Does readability affect the value relevance of accounting information?
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School of Business | Master's thesis
AbstractGeneral purpose of financial reporting according to Financial Accounting Standards Board (FASB) is to provide information to investors and other stakeholders that is useful in making economic decisions. Information has to be relevant and faithfully represented in order for it to be useful. Value relevance studies are one way of operationalizing these requirements for relevance and reliability. An accounting amount is said to be value relevant if it has a significant association with company share price. Market efficiency measures how well the available relevant information is reflected in share prices. Two factors may affect this efficiency: the costs of information processing and the information asymmetry. Information processing costs arise e.g. from detecting, gathering, compiling and processing data, or hiring others to do so. Information asymmetry means that management has more information about the company than investors. I argue that poor readability of annual reports may cause both higher information processing costs and higher information asymmetry. For decades now the US Securities and Exchange Commission (the SEC) has paid attention to companies’ disclosures’ readability. The SEC published a Plain English Handbook to advise financial disclosure authors in creating more readable disclosures. There are many definitions of readability, but a common nominator for these definitions is that they explain readability through reader’s ease of understanding. In this thesis, I will first test whether net income and book value of equity contain value relevant information. Secondly, I will test whether the readability of annual report affects the value relevance of these variables. The test results confirm that both net income and book value of equity contain value relevant information, and that low readability has a negative effect on their value relevance.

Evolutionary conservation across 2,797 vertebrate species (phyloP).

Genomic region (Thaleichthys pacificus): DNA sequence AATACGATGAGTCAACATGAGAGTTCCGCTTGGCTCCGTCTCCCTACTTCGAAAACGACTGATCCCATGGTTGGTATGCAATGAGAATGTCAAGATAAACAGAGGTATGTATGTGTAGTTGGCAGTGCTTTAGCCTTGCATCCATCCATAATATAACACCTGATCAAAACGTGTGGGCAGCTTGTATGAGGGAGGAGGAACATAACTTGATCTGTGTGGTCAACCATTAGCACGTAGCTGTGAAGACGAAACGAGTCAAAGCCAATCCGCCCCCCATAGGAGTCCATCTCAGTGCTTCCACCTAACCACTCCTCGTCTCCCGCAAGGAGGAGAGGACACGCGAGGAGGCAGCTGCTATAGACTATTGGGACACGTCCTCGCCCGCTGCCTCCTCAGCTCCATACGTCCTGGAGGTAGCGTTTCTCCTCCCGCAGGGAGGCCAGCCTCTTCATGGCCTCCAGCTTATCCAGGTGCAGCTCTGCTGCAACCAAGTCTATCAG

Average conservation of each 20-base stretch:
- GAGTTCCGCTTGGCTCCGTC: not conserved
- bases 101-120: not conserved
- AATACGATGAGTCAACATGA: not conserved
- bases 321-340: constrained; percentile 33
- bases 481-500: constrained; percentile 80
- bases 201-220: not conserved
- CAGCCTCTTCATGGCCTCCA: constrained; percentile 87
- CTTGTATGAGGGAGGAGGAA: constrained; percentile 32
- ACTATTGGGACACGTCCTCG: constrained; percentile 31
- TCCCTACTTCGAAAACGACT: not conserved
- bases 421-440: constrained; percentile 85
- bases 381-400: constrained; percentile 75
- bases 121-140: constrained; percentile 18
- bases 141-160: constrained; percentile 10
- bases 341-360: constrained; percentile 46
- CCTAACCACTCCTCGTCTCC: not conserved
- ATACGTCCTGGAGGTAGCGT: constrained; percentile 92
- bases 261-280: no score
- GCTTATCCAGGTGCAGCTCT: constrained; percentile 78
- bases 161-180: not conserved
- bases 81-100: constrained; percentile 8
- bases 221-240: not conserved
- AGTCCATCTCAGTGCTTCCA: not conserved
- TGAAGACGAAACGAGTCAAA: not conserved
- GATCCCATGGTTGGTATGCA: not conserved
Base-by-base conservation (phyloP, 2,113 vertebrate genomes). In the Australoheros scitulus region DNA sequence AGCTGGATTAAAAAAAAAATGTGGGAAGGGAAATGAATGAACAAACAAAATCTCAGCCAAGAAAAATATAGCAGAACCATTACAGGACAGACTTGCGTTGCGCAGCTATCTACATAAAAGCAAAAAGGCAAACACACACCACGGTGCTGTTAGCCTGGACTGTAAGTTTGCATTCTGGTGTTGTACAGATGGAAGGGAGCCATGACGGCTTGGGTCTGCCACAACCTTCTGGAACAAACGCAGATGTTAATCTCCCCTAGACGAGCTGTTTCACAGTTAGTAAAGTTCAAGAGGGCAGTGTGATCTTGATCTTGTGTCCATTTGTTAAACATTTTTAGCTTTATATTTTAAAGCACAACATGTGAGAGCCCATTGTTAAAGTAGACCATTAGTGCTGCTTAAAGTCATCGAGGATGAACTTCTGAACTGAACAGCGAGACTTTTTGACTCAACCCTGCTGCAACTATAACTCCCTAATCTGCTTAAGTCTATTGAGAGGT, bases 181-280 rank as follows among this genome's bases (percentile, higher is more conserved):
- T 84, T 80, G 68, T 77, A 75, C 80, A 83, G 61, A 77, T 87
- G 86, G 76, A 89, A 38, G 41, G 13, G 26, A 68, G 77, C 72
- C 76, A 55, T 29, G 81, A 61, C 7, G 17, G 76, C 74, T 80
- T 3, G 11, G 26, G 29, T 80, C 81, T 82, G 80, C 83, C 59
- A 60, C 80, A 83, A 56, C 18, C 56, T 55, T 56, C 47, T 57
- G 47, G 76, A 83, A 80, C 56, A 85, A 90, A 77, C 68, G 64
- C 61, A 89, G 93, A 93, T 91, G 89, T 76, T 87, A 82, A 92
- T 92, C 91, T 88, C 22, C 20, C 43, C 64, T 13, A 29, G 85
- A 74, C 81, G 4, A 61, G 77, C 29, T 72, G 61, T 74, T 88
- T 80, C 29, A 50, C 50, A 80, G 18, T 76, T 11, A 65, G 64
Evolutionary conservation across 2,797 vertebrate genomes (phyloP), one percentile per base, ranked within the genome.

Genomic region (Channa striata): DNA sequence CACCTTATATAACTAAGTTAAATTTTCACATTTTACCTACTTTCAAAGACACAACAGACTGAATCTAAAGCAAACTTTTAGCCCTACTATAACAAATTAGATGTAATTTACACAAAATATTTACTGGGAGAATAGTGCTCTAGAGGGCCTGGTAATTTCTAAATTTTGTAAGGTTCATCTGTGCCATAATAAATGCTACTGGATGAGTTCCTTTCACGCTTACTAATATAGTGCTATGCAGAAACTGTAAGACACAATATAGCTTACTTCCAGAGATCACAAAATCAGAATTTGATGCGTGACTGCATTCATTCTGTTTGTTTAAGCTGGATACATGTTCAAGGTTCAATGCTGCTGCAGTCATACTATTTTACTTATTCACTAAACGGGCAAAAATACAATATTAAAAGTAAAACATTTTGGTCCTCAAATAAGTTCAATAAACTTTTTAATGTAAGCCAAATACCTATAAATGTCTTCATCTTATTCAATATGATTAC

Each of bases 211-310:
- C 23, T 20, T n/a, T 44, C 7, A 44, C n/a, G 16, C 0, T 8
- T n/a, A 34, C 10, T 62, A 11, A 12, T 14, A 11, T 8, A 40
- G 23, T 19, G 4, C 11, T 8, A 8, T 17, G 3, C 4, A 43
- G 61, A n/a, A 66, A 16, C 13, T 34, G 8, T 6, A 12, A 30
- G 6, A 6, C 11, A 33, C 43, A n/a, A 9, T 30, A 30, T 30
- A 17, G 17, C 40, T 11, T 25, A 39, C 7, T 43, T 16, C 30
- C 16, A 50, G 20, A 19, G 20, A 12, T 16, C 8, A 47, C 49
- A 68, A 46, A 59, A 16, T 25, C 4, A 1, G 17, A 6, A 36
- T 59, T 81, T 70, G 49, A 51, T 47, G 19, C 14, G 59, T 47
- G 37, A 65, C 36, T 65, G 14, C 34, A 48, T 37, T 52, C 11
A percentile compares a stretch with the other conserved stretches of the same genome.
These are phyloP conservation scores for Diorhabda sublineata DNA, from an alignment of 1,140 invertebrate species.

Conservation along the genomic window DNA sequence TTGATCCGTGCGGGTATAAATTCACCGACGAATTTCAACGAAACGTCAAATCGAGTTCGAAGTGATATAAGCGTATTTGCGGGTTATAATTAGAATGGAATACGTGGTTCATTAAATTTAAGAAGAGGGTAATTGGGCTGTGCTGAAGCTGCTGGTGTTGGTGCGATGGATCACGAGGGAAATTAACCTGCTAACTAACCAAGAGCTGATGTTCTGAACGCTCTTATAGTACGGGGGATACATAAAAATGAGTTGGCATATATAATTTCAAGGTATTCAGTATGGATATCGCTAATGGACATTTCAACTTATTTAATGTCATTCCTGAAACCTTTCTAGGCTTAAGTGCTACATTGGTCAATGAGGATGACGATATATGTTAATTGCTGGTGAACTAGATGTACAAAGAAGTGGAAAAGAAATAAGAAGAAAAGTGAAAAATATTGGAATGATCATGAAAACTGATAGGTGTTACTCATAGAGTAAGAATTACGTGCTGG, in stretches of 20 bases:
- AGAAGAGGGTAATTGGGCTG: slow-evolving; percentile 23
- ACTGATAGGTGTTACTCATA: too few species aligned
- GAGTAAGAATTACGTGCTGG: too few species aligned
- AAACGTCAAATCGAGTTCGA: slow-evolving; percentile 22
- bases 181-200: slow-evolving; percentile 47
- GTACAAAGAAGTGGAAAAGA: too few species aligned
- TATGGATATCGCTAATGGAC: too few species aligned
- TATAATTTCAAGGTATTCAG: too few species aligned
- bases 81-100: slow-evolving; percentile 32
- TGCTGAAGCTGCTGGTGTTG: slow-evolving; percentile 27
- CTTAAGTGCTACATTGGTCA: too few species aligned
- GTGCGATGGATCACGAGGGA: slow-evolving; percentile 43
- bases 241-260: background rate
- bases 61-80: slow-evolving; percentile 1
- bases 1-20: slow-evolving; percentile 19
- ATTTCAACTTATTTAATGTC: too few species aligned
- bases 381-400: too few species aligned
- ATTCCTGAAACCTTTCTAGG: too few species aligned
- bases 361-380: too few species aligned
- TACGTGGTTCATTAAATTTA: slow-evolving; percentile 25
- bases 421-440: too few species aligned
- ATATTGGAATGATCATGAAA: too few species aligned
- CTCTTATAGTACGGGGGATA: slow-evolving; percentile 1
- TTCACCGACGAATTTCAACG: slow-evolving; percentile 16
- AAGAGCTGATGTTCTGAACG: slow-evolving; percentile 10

Thesis advisorJarva, Henry
readability, value relevance, market efficiency, book value of equity, earnings, bog index